by elpresidente | 7:22 pm, September 9, 2011 | Comments Off
I posted this on my old blog on the fifth anniversary of September 11, 2001. I reprint it here on the eve of the 10th anniversary.
This meager effort will surely not assuage the grief and pain felt by Dennis Cross’ family, but it is hoped it will provide a small glimpse of the man known as “Captain Fearless”. I do not know this man, but upon reading his biography and the touching notes left by his grieving family, I can honestly say I wish I had known him, as he so clearly made those around him better people just by his presence. He is and will continue to be missed. Prayers and condolences to his family and friends and likewise to all those who lost loved ones five years ago.
Dennis Cross was a man who made a living running into burning buildings while everyone else was running out. He would probably say it was not only his duty, but his honor to do so. He saved lives, as did many others that day. Let us celebrate his life.
Name: Dennis A. Cross
Residence: Islip Terrace, NY, United States
Occupation: battalion chief, New York Fire Department
Location: World Trade Center
To my uncle, my hero. What can I say about a man who truly loved his family and loved his job almost as much? You will never be forgotten. I was always proud of you, and on September 11 you had the opportunity to show the world how brave and heroic you really were. You always told me that you never let your “boys” go in alone and you didn’t. I am so proud of you and your “brothers” for the strength and courage firefighters possess to run into the buildings as we run out. I think about you every day, and you are truly missed by all. I love you and miss you. Forever in my heart.
Barbara E. Cross, niece
Dennis A. Cross was the Fire Department of New York’s 57 battalion chief in Bedford-Stuyvesant, Brooklyn. He had been on the job since January 1964, after serving in the U.S. Army. On September 11, he was working in the 11th division in Manhattan as an acting deputy chief. He was found on September 18 under the remains of the south tower. Dennis A. Cross was laid to rest on September 22. He Loved to fight fires, run and sail on the Great South Bay. He enjoyed the many simple pleasures in life including chocolate, strawberry ice cream, a hot meal and a good beer. He is survived by his wife JoAnn Doria Cross; children: Lisa (Cross) Wylie, Laura (Cross) Sheppard, New York firefighter Brian Cross, Denise J. Cross; sons and daughter-in-law: Lori (Marfoglio) Cross, Scott Wylie and Marty Sheppard; and grandchildren Austin Wylie, Vincent A. Sheppard, A.J. Sheppard and ‘baby Cross’ due in February 2002. Brother Charles Cross and sister Virginia (Cross) Fredriksen.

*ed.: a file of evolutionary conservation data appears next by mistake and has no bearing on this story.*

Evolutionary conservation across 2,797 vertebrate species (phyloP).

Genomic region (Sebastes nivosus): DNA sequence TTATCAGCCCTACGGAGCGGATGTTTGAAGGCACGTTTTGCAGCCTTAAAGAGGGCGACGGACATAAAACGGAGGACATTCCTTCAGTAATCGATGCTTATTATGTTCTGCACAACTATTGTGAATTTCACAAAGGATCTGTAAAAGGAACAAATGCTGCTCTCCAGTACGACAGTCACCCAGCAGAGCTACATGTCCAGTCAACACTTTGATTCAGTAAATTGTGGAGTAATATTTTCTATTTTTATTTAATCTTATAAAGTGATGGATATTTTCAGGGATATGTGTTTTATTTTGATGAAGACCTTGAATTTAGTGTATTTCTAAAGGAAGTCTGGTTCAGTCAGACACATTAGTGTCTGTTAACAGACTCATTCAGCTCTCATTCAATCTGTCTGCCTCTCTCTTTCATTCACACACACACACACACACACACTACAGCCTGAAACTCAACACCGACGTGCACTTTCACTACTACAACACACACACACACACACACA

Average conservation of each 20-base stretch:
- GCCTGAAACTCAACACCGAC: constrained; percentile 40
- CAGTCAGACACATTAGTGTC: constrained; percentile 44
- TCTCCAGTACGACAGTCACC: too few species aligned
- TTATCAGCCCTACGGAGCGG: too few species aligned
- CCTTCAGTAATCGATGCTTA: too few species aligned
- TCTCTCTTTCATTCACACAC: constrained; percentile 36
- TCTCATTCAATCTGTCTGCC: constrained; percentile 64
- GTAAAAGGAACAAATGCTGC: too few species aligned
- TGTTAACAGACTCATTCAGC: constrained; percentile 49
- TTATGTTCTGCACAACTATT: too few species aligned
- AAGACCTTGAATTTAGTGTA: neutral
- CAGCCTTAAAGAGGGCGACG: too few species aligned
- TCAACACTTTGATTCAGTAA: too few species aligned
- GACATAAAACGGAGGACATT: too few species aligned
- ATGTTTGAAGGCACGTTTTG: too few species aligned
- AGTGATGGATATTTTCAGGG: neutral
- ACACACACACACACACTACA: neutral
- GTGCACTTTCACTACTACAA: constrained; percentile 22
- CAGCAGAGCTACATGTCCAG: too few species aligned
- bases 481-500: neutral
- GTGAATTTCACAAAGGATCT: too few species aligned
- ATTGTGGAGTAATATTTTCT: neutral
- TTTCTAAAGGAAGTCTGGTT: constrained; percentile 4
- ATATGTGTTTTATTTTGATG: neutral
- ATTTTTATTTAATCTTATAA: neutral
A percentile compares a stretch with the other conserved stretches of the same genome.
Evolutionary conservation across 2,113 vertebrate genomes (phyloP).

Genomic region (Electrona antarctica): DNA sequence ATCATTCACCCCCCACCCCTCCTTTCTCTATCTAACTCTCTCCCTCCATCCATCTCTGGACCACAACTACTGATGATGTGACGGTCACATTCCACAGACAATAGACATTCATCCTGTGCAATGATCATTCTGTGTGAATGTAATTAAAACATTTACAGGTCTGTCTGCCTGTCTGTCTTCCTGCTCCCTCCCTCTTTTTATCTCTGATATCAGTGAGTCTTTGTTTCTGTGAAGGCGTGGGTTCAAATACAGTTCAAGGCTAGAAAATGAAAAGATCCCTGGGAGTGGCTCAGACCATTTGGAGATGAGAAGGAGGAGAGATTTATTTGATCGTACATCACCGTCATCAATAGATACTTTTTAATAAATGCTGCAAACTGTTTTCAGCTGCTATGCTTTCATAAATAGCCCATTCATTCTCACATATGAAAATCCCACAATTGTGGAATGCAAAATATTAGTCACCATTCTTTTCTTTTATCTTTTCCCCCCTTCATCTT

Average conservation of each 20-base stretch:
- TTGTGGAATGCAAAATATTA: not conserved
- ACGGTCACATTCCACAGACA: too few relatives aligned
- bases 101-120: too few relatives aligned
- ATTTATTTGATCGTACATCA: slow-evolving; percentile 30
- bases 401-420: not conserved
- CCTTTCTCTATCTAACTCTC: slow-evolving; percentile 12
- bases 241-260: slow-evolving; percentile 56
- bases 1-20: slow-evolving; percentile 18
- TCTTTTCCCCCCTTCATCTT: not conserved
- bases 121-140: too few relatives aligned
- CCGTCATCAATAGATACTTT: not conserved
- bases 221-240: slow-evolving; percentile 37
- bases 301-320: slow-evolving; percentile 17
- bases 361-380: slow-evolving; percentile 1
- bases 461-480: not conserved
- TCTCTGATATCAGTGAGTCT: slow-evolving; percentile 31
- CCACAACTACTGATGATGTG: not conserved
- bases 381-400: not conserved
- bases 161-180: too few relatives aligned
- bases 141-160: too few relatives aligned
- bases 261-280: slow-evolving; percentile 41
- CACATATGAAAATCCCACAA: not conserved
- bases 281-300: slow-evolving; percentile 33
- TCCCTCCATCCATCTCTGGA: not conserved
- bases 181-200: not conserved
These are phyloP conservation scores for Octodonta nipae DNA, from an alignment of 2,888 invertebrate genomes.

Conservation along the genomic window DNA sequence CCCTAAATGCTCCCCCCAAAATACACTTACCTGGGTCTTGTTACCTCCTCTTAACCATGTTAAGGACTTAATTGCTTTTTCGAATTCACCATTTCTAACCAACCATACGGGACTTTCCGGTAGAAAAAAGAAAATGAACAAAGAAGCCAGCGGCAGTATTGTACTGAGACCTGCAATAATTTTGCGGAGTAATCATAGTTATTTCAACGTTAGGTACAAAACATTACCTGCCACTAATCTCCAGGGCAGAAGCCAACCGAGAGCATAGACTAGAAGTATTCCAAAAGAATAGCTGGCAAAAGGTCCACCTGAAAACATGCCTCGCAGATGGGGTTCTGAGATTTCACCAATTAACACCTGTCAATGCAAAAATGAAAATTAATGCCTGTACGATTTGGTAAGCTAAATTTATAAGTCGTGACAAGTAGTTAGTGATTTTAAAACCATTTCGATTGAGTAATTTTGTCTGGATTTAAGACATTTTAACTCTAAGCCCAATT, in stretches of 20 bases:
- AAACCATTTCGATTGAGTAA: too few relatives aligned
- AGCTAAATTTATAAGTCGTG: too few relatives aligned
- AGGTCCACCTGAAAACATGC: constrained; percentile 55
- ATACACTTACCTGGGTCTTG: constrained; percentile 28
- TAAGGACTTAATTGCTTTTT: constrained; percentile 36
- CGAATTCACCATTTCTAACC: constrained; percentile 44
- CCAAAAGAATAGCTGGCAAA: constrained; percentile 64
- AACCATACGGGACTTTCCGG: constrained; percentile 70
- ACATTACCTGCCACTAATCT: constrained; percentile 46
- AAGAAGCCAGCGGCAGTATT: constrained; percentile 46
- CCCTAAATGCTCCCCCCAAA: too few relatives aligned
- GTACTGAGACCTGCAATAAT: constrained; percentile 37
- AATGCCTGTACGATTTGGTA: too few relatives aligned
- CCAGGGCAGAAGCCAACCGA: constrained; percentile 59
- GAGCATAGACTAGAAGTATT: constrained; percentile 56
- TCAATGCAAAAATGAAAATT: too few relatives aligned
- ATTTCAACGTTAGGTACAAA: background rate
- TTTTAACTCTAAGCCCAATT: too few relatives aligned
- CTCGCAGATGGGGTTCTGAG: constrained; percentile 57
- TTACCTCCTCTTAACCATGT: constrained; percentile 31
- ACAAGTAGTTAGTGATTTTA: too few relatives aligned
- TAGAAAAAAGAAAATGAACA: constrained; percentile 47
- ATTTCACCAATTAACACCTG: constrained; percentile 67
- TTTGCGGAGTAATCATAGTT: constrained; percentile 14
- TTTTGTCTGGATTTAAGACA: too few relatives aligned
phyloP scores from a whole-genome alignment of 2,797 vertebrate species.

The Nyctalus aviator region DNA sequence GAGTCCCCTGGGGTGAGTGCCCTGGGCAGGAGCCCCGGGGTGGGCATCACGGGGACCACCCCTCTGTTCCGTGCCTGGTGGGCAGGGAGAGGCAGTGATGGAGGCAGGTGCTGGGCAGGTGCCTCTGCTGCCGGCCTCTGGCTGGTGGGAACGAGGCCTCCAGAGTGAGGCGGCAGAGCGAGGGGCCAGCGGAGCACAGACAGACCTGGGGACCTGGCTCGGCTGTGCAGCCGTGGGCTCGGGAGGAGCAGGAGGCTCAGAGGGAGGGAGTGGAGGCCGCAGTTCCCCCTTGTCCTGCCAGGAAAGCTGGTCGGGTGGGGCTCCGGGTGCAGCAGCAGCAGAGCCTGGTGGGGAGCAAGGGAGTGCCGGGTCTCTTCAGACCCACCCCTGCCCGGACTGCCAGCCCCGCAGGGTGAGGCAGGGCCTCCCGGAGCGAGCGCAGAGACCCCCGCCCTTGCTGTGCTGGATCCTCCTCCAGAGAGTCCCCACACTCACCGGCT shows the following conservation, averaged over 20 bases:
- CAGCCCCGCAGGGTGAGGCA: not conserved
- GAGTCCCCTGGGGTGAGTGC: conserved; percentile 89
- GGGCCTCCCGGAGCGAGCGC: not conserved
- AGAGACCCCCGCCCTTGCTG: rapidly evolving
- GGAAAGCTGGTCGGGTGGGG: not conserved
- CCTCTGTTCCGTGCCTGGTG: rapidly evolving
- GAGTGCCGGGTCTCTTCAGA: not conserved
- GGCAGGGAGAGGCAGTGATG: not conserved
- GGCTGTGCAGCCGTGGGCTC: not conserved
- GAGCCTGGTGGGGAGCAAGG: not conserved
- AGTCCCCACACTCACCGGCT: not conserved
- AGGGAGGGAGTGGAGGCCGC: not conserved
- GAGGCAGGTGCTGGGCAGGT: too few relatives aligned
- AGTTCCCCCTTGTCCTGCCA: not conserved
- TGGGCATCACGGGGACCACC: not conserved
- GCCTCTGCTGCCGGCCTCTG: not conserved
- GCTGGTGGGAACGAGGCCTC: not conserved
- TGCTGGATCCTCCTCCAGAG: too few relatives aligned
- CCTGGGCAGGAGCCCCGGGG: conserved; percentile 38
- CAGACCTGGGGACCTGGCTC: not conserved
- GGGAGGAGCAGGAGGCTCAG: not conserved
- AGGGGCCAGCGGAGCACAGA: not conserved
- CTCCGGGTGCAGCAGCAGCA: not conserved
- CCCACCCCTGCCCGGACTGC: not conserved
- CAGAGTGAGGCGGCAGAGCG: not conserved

Laura A. Sheppard, daughter
At age 60, Dennis Cross had spent nearly two-thirds of his life as a firefighter in New York City.
And retirement wasn’t on his calendar anytime soon.
“He wanted to be the first to put in 50 years on the job,” said JoAnn Cross, his wife of 37 years.
Along with so many of his brethren, Cross’ career was cut short Sept. 11. The battalion chief for Battalion 57, based in the Bedford-Stuyvesant section of Brooklyn, was killed when the south tower of the World Trade Center collapsed.
His body wasn’t recovered until a week later.
“The first three days it was more than hell,” said his wife. “When they found him on the seventh day, that was such a relief because we could bring him home. So many of our friends haven’t been able to do that.”
As is common in the profession, fighting fires was a family affair. Cross’ father, Charles, was a New York firefighter, as is his only son, Brian.
Cross joined the department in 1963 after returning home from a two-year tour in Vietnam, where he served in an Army communications unit, JoAnn Cross said.
In the department, Cross was widely admired as a gutsy firefighter and, later, as a respected leader.
“He was a quiet guy, but powerful,” JoAnn Cross said. “When he made captain, they called him Captain Fearless.”
He was promoted to battalion chief in 1993.
A frequent runner who kept himself in excellent shape, Cross was looking forward to competing in an annual 5K race around the Thanksgiving holiday in Flushing Meadows, Queens. Now, JoAnn Cross hopes to turn the race into a fundraiser for a local charity that aids burn victims.
Cross is also survived by three daughters and three grandchildren.
An estimated 3,000 mourners, mostly firefighters, attended Cross’ funeral Sept. 22 in Islip Terrace, Long Island, where he lived.
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